Current Accounting and Financial Reporting Activities

We continue to direct significant attention to three aspects of accounting and financial reporting:

  • monitoring implementation activities for recently-issued accounting standards;
  • monitoring future accounting standard-setting activities; and
  • reinforcing the importance of internal control over financial reporting.

Implementation Activities for Recently-Issued Accounting Standards

The FASB has recently issued accounting and financial reporting standards concerning the measurement, reporting, and disclosure related to revenue recognition, leases, financial instruments, and credit losses of financial instruments. The FASB’s standards in these areas reflect high quality accounting standards in areas identified as key convergence priorities in the 2008 Memorandum of Understanding between the FASB and the International Accounting Standards Board (“IASB”).[2]

The FASB and IASB issued largely converged standards for how companies should report information about the nature, timing, and extent of revenue from customers. These new standards are intended to benefit investors’ understanding of a company’s financial performance by improving the measurement and reporting of revenue and enhancing the comparability of this critical metric across companies. The new jointly issued standards, which must be applied by U.S. public companies by 2018, is intended to improve existing revenue requirements by: eliminating inconsistencies, including inconsistencies in industry-specific guidance; requiring additional disclosures to users of financial statements; providing a more robust framework for addressing revenue issues; and simplifying the preparation of financial statements. OCA staff has been actively monitoring implementation efforts, including the activities of the FASB’s and IASB’s joint revenue transition resource group. This group of financial statement preparers, auditors, and users has met publicly several times to discuss various questions that have arisen as companies prepare to implement the new standard. Those discussions have provided a forum for stakeholders to learn from the standard-setters and others involved with implementation. It has also provided the FASB and IASB with information for further improvements to the standards.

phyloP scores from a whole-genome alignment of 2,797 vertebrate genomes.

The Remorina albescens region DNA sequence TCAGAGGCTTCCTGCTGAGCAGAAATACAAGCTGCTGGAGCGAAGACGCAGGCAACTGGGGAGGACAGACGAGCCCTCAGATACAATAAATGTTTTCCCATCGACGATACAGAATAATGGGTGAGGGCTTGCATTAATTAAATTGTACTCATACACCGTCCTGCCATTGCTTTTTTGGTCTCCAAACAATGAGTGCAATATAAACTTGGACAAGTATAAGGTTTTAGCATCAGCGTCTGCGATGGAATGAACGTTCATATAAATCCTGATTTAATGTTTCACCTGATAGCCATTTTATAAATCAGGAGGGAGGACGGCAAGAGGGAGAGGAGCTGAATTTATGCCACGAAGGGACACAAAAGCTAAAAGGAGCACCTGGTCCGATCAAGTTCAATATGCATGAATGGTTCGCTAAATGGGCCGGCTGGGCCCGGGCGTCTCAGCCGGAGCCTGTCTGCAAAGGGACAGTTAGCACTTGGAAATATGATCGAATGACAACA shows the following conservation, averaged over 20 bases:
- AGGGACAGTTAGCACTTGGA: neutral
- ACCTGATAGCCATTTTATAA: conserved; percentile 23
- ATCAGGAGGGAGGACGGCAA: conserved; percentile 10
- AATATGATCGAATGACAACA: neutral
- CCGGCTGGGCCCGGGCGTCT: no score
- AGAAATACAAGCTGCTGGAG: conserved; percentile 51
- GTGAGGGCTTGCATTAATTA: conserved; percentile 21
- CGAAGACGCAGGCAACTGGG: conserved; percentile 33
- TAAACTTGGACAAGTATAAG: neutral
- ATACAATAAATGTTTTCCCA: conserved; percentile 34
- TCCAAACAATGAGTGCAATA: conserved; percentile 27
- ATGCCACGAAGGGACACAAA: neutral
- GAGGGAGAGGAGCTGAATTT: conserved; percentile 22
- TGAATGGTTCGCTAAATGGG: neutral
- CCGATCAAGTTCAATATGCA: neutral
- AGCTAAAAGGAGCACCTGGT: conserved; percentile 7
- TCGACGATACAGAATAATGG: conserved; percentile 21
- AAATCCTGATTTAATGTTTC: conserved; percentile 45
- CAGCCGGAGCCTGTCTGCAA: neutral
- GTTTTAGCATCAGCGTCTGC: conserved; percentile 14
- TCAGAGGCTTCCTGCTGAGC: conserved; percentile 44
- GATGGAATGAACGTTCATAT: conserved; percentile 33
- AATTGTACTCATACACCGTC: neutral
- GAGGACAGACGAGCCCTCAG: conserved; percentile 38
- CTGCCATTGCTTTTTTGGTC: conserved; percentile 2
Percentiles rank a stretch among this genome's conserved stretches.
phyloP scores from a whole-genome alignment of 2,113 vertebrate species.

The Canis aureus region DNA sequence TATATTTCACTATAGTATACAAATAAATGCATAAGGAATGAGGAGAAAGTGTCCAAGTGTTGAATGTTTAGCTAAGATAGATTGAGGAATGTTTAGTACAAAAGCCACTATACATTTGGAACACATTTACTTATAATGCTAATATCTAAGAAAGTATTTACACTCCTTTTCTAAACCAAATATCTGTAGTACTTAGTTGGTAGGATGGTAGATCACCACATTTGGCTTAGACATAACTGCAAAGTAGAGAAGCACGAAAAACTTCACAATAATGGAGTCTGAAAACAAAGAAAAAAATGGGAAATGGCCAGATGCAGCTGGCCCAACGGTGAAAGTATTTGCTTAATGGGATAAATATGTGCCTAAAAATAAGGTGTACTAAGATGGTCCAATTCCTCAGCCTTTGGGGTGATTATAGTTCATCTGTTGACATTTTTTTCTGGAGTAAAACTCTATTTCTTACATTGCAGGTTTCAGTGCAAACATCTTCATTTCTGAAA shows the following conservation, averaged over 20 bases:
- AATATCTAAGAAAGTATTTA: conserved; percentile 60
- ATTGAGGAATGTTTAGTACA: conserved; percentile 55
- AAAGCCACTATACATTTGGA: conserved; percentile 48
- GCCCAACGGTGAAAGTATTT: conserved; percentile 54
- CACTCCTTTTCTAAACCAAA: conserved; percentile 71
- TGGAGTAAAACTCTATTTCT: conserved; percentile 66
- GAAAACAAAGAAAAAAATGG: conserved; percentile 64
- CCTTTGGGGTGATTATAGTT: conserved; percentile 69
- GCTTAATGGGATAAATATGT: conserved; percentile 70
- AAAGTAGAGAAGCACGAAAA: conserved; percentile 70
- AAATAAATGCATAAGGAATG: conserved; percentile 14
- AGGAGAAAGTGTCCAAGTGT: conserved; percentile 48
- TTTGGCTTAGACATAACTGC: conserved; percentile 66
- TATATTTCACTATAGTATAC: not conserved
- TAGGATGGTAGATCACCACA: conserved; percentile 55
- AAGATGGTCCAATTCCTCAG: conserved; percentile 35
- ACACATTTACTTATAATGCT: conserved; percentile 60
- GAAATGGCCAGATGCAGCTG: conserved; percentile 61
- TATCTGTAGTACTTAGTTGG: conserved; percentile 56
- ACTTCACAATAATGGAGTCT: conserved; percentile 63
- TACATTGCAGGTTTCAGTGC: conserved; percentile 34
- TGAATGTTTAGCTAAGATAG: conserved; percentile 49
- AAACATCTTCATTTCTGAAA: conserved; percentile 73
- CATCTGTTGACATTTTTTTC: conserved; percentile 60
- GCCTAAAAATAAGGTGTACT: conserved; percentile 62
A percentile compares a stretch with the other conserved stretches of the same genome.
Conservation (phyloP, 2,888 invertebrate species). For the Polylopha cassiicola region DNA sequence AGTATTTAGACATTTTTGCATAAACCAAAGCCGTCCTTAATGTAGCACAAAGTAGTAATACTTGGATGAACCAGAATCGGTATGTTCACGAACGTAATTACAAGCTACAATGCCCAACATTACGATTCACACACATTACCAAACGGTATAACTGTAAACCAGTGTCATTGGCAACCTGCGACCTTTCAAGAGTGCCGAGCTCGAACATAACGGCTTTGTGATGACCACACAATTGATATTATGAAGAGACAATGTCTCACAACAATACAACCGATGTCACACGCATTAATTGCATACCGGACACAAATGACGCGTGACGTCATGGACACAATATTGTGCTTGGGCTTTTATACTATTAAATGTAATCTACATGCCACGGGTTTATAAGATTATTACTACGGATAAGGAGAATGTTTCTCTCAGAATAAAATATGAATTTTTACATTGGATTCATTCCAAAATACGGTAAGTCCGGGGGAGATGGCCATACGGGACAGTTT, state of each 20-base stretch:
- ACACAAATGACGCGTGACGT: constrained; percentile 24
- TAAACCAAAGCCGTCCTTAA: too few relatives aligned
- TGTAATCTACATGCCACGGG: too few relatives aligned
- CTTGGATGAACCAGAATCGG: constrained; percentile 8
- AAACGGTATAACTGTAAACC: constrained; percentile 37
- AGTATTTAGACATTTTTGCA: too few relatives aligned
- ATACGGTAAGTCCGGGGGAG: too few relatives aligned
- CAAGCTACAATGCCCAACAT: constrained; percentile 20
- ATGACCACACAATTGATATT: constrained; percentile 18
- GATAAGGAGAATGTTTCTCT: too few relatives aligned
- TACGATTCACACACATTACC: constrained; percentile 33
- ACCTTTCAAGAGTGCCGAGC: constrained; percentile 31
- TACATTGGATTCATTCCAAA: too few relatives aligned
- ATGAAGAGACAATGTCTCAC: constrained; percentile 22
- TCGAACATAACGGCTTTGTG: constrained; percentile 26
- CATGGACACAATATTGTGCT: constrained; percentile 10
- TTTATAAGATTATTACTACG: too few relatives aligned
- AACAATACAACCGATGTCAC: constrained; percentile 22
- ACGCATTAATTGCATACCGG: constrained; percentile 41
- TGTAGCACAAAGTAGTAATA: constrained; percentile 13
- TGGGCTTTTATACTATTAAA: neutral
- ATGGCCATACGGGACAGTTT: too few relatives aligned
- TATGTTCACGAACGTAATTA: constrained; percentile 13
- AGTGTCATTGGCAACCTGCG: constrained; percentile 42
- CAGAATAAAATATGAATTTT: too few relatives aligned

The FASB’s and IASB’s new standards on the measurement and reporting of leasing activities are the result of more than a decade of standard-setting due process and outreach, during which the standard-setters carefully considered input from stakeholders, including investors. This new standard will increase transparency and comparability among organizations that lease buildings, equipment, and other assets by recognizing on balance sheets the assets and liabilities that arise from lease transactions. This will enable investors to more readily and accurately understand the rights and obligations associated with these transactions. Under the implementation provisions of the standard, U.S. public companies are permitted to begin applying the standards immediately, but must do so by 2019.